Background: It has been reported previously that norepinephrine, when applied to the spinal cord dorsal horn, excites a subpopulation of dorsal horn neurons, presumably inhibitory interneurons. In the current study, the authors tested whether norepinephrine could activate inhibitory interneurons, specifically those that are "GABAergic."
Methods: A transverse slice was obtained from a segment of the lumbar spinal cord isolated from adult male Sprague-Dawley rats. Whole-cell patch-clamp recordings were made from substantia gelatinosa neurons using the blind patch-clamp technique. The effects of norepinephrine on spontaneous GABAergic inhibitory postsynaptic currents were studied.
Results: In the majority of substantia gelatinosa neurons tested, norepinephrine (10-60 microM) significantly increased both the frequency and the amplitude of GABAergic inhibitory postsynaptic currents. These increases were blocked by tetrodotoxin (1 microM). The effects of norepinephrine were mimicked by the alpha1-receptor agonist phenylephrine (10-80 microM) and inhibited by the alpha1-receptor-antagonist WB-4101 (0.5 microM). Primary-afferent-evoked polysynaptic excitatory postsynaptic potentials or excitatory postsynaptic currents in wide-dynamic-range neurons of the deep dorsal horn were also attenuated by phenylephrine (40 microM).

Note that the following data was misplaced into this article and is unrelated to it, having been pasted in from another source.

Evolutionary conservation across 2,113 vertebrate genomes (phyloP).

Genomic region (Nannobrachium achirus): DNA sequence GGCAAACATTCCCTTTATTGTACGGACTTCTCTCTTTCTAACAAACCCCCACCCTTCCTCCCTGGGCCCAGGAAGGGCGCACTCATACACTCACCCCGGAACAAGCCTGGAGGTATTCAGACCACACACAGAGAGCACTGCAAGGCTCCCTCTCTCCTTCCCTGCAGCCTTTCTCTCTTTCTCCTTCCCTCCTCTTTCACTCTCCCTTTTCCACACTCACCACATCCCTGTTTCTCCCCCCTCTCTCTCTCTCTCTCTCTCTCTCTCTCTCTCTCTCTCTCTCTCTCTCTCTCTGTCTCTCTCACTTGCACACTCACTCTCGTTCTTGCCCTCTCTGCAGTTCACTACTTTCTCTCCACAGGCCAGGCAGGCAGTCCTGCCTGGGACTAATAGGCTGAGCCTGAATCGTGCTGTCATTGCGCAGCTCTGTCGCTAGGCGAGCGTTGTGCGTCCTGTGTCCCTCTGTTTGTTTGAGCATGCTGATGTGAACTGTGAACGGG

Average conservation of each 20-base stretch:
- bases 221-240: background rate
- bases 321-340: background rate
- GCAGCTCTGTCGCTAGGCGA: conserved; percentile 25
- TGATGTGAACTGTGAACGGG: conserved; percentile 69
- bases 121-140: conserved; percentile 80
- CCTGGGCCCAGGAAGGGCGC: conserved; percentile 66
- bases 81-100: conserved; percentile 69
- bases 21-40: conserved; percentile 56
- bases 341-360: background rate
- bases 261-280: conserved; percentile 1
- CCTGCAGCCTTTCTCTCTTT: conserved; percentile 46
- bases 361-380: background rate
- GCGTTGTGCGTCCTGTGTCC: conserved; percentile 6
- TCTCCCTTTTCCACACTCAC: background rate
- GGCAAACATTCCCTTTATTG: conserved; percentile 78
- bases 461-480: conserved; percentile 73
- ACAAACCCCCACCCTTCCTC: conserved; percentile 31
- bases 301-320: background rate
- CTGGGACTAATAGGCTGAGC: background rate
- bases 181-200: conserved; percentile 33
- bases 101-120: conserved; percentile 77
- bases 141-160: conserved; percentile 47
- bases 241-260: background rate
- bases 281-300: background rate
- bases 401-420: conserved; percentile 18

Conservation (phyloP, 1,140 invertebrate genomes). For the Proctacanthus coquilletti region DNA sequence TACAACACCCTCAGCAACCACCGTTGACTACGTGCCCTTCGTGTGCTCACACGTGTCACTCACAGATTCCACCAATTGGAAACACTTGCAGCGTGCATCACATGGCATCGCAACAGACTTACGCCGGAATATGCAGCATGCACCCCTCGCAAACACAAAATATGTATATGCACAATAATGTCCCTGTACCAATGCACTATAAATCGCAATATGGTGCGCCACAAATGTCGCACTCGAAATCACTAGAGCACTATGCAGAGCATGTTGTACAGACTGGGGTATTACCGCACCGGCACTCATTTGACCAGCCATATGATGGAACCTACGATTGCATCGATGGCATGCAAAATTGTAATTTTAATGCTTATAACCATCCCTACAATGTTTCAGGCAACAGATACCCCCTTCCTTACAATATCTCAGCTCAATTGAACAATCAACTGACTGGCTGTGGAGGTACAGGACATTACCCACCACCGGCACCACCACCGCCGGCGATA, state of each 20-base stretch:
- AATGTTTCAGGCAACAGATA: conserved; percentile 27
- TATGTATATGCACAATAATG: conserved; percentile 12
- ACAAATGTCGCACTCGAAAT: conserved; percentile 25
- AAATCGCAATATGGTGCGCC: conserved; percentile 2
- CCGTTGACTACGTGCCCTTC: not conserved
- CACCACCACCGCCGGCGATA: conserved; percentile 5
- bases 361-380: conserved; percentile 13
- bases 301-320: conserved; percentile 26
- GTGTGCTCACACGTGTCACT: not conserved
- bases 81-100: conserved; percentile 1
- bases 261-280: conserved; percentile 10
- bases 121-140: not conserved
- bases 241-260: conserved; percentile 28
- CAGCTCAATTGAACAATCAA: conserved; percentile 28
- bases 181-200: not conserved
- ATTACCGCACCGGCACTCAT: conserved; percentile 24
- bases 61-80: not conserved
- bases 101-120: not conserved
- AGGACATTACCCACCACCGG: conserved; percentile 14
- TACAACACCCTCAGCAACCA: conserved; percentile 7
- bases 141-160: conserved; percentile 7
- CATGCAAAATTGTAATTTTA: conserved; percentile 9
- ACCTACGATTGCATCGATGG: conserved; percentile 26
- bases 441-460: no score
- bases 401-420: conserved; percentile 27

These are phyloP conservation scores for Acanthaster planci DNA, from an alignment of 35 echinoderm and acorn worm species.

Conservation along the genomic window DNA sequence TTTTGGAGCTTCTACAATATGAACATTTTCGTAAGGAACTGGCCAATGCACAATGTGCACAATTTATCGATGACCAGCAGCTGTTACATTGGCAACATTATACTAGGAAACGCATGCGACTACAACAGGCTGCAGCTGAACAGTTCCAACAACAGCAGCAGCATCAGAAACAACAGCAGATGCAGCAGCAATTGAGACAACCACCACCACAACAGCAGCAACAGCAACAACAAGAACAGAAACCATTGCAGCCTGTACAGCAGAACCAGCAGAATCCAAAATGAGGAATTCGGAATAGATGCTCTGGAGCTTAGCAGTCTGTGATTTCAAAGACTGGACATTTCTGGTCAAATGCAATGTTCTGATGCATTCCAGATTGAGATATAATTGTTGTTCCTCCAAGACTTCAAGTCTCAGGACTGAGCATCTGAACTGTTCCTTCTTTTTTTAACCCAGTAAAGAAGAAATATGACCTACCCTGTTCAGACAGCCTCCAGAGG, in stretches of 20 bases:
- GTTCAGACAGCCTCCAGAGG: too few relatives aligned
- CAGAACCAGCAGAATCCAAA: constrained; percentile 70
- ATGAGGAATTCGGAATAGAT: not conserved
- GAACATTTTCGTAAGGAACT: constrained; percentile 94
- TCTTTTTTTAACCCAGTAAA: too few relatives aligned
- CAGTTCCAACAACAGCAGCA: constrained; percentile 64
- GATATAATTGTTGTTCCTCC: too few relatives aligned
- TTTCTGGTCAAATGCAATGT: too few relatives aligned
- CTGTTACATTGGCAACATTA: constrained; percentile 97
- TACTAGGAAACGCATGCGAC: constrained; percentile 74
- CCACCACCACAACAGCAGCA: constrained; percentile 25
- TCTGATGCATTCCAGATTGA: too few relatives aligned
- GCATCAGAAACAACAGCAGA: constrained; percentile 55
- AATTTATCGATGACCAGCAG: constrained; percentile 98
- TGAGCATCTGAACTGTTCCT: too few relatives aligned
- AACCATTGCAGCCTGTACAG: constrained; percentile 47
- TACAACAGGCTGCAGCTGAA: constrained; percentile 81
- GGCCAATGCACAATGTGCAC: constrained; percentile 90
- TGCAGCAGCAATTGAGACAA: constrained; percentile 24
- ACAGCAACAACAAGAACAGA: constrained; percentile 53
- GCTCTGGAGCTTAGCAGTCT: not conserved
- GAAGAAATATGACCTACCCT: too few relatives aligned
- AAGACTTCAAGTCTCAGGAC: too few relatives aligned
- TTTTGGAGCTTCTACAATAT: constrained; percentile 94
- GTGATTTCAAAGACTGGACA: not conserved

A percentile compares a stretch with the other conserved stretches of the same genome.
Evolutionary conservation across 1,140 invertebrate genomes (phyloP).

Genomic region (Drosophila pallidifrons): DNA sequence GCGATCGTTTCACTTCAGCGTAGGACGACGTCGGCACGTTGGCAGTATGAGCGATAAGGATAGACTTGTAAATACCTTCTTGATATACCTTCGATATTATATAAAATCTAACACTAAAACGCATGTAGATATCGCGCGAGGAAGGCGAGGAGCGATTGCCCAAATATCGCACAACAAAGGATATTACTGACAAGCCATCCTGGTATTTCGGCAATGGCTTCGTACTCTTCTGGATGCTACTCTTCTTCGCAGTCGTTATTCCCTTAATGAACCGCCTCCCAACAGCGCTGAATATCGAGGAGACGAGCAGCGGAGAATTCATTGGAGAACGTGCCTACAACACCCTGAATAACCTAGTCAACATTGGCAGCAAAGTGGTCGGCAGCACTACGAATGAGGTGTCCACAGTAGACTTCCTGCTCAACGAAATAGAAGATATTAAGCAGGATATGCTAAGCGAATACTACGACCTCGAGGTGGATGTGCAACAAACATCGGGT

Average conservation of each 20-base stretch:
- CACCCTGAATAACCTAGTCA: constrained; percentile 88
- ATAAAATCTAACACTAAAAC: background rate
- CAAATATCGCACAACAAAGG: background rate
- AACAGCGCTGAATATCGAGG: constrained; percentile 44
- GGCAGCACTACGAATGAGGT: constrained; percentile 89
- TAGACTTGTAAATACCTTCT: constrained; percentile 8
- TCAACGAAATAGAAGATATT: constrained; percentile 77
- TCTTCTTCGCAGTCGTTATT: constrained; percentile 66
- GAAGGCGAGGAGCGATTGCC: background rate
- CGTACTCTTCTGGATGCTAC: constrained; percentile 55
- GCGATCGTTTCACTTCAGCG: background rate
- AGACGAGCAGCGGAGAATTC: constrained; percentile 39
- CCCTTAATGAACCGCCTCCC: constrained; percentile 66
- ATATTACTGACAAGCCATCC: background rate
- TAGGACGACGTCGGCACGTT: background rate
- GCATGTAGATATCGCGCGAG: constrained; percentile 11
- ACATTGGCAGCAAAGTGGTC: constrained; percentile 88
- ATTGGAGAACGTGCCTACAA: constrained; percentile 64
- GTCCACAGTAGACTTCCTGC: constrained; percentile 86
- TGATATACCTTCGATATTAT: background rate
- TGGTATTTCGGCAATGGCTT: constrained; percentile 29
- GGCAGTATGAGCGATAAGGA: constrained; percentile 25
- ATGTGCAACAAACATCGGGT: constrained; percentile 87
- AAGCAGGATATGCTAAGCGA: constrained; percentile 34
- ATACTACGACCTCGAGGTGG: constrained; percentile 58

Conclusion: The observations suggest that GABAergic interneurons possess somatodendritic alpha1 receptors, and activation of these receptors excites inhibitory interneurons. The alpha1 actions reported herein may contribute to the analgesic action of intrathecally administered phenylephrine.